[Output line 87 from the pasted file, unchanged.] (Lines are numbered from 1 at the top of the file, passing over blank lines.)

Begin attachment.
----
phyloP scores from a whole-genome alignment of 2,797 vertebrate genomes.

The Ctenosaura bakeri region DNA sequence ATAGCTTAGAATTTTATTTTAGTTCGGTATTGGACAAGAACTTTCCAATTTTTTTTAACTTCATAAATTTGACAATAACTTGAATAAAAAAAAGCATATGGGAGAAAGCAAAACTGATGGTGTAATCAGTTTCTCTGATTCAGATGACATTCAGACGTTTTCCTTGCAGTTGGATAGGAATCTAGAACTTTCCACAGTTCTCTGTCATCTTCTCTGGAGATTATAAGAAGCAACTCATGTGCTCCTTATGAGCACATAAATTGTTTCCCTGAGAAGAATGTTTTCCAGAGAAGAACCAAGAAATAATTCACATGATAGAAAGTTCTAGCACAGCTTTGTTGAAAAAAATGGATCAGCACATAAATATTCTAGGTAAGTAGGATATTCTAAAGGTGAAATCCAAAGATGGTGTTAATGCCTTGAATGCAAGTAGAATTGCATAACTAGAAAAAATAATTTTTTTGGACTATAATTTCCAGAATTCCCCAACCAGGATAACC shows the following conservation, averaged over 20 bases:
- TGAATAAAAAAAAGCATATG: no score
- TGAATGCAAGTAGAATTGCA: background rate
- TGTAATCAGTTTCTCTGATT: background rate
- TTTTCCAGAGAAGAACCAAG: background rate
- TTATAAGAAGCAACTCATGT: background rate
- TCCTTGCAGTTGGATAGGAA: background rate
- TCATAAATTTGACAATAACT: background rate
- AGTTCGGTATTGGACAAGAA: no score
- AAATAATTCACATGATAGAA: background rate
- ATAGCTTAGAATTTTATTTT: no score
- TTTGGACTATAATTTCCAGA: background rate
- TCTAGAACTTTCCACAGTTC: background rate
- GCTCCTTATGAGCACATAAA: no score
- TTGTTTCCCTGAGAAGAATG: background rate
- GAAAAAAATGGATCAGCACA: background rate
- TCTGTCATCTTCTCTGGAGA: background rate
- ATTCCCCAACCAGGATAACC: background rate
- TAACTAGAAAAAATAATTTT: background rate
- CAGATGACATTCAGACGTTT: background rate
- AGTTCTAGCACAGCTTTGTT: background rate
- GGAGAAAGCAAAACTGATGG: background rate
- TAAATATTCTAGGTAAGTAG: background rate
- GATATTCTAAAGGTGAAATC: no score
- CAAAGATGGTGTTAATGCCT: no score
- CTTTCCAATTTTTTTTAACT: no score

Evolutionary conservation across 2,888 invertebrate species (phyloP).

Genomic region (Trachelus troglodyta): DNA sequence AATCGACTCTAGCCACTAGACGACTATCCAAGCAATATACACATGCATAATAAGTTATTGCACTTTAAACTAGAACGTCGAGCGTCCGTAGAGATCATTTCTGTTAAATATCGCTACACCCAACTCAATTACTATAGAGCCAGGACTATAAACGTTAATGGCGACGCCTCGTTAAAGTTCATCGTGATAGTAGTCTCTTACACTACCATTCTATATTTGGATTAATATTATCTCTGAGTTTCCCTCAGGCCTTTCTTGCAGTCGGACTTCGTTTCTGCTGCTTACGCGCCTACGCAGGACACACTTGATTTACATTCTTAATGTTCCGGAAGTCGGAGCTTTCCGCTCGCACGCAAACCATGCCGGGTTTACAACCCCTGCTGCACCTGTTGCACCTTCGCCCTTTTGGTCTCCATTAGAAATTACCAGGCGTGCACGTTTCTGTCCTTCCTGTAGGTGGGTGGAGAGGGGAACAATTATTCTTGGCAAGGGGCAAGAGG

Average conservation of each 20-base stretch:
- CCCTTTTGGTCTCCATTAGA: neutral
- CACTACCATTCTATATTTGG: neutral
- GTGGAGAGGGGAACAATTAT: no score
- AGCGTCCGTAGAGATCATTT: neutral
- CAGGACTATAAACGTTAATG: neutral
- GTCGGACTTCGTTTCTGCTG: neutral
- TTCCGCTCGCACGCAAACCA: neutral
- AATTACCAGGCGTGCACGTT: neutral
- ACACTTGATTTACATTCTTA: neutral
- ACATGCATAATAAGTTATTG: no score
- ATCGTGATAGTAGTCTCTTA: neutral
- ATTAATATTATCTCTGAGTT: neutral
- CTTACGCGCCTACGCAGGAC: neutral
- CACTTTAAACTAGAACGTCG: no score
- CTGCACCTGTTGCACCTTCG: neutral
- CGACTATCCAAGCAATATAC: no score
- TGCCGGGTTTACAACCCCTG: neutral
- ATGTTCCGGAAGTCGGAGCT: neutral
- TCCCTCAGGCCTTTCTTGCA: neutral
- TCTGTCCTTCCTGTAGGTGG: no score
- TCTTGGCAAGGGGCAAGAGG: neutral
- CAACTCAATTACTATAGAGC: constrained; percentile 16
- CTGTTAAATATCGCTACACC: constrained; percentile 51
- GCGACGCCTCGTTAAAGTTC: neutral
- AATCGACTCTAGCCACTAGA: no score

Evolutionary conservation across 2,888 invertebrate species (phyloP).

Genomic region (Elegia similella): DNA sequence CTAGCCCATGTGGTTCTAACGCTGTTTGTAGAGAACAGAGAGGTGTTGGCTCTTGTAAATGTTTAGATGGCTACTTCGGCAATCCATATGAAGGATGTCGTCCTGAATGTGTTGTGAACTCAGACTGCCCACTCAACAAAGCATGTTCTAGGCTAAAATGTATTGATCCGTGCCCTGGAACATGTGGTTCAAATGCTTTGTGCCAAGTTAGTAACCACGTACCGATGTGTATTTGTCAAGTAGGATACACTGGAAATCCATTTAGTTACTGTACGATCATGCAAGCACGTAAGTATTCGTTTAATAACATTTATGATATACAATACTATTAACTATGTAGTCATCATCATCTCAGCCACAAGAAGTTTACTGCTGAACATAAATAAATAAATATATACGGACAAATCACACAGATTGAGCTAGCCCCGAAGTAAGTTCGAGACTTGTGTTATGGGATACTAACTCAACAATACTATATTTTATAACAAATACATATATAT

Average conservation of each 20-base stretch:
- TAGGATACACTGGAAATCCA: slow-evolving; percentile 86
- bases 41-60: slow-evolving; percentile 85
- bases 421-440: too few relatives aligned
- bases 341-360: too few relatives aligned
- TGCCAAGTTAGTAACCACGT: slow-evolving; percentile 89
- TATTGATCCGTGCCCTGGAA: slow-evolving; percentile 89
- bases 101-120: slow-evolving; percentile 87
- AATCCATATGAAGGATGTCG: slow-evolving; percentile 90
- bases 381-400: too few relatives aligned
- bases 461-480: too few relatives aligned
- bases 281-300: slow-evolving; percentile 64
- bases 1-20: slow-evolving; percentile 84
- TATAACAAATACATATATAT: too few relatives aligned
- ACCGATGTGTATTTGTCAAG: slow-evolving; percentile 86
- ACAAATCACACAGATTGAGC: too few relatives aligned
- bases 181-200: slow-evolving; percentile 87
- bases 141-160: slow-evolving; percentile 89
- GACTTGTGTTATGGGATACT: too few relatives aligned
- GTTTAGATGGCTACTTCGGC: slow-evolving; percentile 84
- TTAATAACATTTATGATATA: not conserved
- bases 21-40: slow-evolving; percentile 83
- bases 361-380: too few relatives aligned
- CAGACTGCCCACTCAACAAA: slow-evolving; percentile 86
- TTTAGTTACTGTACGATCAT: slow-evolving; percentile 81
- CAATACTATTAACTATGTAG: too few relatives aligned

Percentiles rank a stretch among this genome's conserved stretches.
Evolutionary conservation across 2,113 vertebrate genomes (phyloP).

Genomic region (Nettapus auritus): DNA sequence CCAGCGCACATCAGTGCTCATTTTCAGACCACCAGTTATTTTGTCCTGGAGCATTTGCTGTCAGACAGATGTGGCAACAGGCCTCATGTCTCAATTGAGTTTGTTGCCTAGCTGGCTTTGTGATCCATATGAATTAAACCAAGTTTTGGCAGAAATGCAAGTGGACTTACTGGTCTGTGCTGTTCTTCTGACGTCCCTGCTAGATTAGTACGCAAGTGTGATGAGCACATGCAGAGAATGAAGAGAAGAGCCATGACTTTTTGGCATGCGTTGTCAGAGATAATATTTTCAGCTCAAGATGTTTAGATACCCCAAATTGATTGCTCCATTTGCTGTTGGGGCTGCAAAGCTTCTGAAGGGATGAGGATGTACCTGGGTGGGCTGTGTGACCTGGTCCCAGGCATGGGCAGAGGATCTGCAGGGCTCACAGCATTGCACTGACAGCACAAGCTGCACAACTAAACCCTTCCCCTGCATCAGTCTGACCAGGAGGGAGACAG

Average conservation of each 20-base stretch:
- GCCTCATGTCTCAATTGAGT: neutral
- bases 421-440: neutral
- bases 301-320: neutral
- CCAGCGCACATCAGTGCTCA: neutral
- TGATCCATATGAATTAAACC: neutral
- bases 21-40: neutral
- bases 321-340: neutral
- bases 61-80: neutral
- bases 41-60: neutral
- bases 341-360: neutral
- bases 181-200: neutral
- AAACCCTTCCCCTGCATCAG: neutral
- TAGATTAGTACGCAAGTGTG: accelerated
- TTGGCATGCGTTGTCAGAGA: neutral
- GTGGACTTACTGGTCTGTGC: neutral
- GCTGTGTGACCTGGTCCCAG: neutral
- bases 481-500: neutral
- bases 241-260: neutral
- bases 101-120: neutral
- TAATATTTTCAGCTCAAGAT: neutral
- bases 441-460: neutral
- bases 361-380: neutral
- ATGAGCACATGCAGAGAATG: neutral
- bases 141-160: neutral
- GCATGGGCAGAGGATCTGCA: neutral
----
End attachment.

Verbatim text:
Average conservation of each 20-base stretch: